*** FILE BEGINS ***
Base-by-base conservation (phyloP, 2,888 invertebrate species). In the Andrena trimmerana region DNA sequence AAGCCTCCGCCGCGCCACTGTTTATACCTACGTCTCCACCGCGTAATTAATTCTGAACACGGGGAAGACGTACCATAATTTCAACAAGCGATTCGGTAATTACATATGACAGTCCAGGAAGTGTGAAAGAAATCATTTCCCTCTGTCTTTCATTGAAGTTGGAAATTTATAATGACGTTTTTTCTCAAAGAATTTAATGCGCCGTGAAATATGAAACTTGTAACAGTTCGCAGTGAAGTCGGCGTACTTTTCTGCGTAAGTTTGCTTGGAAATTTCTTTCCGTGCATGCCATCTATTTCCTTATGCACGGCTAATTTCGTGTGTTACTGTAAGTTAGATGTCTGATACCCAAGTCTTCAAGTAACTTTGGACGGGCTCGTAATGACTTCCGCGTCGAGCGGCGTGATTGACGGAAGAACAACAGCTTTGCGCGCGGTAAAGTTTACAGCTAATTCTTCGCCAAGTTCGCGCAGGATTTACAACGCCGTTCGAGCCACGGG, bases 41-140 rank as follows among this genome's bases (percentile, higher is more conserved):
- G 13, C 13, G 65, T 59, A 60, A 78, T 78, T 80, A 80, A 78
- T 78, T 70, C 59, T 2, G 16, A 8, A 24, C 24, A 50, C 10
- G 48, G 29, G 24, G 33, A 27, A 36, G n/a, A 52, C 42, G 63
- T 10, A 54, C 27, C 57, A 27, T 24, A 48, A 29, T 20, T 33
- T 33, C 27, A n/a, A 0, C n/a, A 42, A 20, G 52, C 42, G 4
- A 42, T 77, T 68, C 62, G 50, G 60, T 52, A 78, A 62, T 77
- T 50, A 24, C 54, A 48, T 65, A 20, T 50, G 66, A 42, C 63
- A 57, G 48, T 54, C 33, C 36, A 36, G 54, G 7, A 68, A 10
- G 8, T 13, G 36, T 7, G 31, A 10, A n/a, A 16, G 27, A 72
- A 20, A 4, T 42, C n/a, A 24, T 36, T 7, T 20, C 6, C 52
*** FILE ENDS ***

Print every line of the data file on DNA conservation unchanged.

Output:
Base-by-base conservation (phyloP, 2,888 invertebrate species). In the Andrena trimmerana region DNA sequence AAGCCTCCGCCGCGCCACTGTTTATACCTACGTCTCCACCGCGTAATTAATTCTGAACACGGGGAAGACGTACCATAATTTCAACAAGCGATTCGGTAATTACATATGACAGTCCAGGAAGTGTGAAAGAAATCATTTCCCTCTGTCTTTCATTGAAGTTGGAAATTTATAATGACGTTTTTTCTCAAAGAATTTAATGCGCCGTGAAATATGAAACTTGTAACAGTTCGCAGTGAAGTCGGCGTACTTTTCTGCGTAAGTTTGCTTGGAAATTTCTTTCCGTGCATGCCATCTATTTCCTTATGCACGGCTAATTTCGTGTGTTACTGTAAGTTAGATGTCTGATACCCAAGTCTTCAAGTAACTTTGGACGGGCTCGTAATGACTTCCGCGTCGAGCGGCGTGATTGACGGAAGAACAACAGCTTTGCGCGCGGTAAAGTTTACAGCTAATTCTTCGCCAAGTTCGCGCAGGATTTACAACGCCGTTCGAGCCACGGG, bases 41-140 rank as follows among this genome's bases (percentile, higher is more conserved):
- G 13, C 13, G 65, T 59, A 60, A 78, T 78, T 80, A 80, A 78
- T 78, T 70, C 59, T 2, G 16, A 8, A 24, C 24, A 50, C 10
- G 48, G 29, G 24, G 33, A 27, A 36, G n/a, A 52, C 42, G 63
- T 10, A 54, C 27, C 57, A 27, T 24, A 48, A 29, T 20, T 33
- T 33, C 27, A n/a, A 0, C n/a, A 42, A 20, G 52, C 42, G 4
- A 42, T 77, T 68, C 62, G 50, G 60, T 52, A 78, A 62, T 77
- T 50, A 24, C 54, A 48, T 65, A 20, T 50, G 66, A 42, C 63
- A 57, G 48, T 54, C 33, C 36, A 36, G 54, G 7, A 68, A 10
- G 8, T 13, G 36, T 7, G 31, A 10, A n/a, A 16, G 27, A 72
- A 20, A 4, T 42, C n/a, A 24, T 36, T 7, T 20, C 6, C 52